The Swedish Batman is Leather Patch!

The Swedes have their own name for Batman: Läderlappan.

It literally translates to: Leather Patch.

Okay…I kid, not really. Läderlappen actually means Bat.

The ‘man’ is lost along the way though.

Errr, va?!

{thanks to Khawar for posting this to the FB page}

For the Swedes who seem to be confused and refuse to accept Batman is called Läderlappen, here are comic book covers from 1981.

7 thoughts on “The Swedish Batman is Leather Patch!”

  1. Lol, lm born i. Sweden and i have never heard someone say läderlappen? Dont know where you have heard that, we say batman too. Ja va bara tvungen att skriva det.

  2. Läderlappen means Leather patch not bat the word for bat is fladdermus.

    Fladdermusmannen (Batman) doesn’t have the same ring as Läderlappen.

  3. Google läderlappen. Better yet, here:

    Läderlappar (Vespertilionidae) är en familj i ordningen fladdermöss med omkring 320 arter, spridda över hela jorden (utom i polarområdena). I Europa finns omkring 25 arter. Samtliga i Sverige funna fladdermöss tillhör denna familj.

    Obviously if you’re from Sweden (Mr. “I’m Sweden you’re not”-using-a proxy-server-and-fake-email-address) you missed out.

  4. Yeah, Läderlappen it was! Until we realised that everyone else said Batman – much cooler!

  5. You might say that Läderlappen died with the first Batman movie featuring Michael Keaton – On the other hand, to me, Läderlappen is the comic book character and Batman is the movie character. I do believe that this comic book died in Sweden at about the same time though. Sweden has had a love affair with English/American words since basically that period in time I think. Nowadays, titles for movies aren’t even translated/changed at all. Back then, Swedish distributors started to translate American movie titles into other completely different but still ENGLISH titles. The original titles didn’t feel relevant enough, but hey, ENGLISH IS KEWL!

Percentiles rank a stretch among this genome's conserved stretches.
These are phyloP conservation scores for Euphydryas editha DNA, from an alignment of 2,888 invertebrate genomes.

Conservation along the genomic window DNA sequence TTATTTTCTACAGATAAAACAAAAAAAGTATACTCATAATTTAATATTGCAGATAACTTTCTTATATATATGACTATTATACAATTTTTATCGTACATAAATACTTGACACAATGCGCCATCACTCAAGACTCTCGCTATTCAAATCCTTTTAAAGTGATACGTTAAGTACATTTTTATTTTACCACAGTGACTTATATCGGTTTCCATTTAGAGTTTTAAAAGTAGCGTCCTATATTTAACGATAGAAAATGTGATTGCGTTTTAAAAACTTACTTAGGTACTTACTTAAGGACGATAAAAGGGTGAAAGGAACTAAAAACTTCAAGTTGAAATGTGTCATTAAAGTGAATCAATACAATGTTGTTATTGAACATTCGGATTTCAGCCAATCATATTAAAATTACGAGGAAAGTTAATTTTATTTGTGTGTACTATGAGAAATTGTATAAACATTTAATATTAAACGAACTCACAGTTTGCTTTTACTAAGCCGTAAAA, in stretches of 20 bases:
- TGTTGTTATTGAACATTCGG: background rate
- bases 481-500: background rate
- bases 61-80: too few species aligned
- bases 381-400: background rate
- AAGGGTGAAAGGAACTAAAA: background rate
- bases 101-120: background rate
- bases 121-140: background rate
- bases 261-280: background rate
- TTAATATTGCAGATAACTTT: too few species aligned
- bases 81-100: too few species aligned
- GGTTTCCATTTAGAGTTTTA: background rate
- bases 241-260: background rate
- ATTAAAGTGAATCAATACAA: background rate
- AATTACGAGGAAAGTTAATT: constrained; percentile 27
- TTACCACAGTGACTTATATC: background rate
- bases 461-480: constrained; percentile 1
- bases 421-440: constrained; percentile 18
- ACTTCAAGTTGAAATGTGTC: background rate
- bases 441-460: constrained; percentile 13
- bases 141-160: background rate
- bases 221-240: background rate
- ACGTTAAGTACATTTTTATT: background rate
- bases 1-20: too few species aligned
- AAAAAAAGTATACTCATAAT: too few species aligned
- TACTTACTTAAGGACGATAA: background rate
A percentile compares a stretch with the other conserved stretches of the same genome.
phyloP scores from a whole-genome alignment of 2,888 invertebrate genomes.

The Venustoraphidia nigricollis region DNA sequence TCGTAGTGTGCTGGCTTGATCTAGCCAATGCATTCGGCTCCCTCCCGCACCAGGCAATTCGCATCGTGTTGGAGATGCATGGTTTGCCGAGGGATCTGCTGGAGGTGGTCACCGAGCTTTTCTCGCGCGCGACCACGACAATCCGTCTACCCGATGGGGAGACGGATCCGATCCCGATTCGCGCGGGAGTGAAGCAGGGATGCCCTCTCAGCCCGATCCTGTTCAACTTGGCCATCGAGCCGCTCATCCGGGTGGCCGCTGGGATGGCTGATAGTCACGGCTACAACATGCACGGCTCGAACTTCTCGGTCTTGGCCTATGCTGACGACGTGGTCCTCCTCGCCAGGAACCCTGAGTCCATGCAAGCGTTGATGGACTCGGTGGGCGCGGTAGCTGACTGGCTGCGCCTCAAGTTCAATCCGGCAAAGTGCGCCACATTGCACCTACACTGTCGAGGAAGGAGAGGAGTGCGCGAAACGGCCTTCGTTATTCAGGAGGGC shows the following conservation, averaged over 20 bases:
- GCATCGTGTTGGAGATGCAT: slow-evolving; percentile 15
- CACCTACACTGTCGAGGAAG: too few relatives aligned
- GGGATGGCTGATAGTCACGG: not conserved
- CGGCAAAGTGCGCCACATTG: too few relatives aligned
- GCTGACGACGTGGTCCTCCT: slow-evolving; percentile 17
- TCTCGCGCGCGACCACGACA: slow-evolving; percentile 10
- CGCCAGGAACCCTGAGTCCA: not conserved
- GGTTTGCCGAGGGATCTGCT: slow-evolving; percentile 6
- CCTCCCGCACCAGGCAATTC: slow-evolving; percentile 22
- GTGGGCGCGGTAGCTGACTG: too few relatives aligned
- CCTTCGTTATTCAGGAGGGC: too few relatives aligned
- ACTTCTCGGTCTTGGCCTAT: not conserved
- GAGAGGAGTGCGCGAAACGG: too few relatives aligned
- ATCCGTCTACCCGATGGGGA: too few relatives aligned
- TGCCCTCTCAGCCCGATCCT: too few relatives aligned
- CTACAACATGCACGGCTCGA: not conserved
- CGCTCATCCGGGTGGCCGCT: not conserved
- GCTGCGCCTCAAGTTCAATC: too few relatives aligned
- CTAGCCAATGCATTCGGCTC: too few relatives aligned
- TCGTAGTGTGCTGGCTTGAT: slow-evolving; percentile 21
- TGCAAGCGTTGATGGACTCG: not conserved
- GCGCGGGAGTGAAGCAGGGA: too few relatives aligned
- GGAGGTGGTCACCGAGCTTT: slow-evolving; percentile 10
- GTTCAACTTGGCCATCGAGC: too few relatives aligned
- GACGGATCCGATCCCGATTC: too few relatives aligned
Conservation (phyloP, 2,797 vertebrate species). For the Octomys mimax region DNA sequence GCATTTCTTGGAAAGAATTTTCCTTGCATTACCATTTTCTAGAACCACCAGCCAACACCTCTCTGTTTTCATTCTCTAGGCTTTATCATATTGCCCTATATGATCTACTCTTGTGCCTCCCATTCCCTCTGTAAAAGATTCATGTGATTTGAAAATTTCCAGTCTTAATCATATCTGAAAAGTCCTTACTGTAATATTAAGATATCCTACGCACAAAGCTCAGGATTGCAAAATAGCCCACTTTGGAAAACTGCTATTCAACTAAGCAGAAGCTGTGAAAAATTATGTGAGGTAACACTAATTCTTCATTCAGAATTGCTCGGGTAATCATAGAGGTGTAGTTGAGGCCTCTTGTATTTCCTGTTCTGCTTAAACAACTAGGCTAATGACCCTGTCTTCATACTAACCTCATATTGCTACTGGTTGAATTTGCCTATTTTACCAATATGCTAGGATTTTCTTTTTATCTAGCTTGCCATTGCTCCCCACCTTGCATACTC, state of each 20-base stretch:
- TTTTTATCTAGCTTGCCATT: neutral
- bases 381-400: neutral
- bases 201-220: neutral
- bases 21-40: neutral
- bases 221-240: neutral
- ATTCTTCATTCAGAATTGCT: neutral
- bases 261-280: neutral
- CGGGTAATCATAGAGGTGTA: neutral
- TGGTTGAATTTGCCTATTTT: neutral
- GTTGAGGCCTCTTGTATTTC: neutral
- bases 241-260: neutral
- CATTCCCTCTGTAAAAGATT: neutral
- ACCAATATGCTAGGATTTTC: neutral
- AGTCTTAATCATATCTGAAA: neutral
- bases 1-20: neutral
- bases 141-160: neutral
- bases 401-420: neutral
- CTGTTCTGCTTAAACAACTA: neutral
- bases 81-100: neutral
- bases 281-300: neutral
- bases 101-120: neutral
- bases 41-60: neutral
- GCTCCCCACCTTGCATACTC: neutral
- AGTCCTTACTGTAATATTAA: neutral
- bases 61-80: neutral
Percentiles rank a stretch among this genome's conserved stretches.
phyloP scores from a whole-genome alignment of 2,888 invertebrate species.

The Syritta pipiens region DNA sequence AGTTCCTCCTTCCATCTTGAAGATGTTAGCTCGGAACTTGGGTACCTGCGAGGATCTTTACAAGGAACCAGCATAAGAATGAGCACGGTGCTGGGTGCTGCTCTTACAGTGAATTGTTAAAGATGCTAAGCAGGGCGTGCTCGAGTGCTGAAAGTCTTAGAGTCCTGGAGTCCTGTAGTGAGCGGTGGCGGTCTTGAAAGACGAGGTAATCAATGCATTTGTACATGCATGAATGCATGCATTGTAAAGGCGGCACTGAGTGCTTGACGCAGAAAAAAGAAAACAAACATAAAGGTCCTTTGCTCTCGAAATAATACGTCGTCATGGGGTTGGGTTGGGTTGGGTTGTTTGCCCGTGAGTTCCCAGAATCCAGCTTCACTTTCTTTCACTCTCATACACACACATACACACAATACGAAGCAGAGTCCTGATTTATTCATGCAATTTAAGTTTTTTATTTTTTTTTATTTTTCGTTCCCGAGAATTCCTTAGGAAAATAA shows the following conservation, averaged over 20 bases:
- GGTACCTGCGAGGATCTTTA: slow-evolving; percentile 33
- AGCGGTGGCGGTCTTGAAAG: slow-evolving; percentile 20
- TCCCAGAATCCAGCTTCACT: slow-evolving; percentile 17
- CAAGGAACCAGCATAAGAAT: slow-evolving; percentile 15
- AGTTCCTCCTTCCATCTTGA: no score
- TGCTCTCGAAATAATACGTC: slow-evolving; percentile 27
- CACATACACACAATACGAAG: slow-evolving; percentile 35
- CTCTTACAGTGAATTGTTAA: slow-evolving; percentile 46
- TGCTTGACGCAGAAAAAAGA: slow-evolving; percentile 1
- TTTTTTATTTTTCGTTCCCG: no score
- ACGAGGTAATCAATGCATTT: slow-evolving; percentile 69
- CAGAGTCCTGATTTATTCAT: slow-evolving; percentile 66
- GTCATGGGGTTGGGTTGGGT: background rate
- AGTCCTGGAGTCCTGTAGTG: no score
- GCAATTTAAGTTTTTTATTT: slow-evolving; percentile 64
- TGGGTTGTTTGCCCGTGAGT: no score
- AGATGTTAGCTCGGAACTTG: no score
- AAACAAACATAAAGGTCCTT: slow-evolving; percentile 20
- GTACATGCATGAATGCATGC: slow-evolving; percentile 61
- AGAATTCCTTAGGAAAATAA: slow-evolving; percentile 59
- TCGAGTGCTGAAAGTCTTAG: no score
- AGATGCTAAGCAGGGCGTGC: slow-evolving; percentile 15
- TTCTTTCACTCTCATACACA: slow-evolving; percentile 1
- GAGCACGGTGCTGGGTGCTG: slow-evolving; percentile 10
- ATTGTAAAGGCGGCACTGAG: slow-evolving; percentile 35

Superman is also called “Stålmannen” in Swedish. But when you’re talking about the movies (atleast recent), you’re talking about Superman. “Stålmannen” is also what “Stalin” would translate to in Swedish, which I find amusing.

    This strange “love affair”/English is Kewl goes even futher. E.g. when talking about things in other countries with “strange” local language names, the names are often translated into English in Swedish media. A recent example of this is the Greek political party “Chrysi Avgi”, which is should reasonably be written as “Gyllene Gryning” as a proper Swedish translation – but is instead quite mysteriously given the English translation “Golden Dawn”. This is pretty much standard for translation of foreign movements and parties now: Instead of translating the names to Swedish, the English translation is used.

  6. Yes, Läderlappen is the traditional name for Batman in Sweden, though it pretty much disappeared in the late 80’s with the Tim Burton movie, and, as you say, it’s from a very old name for bats. I’d say most Swedes have no idea about this – though somewhat older people who grew up reading the Läderlappen comics will likely remember the name.

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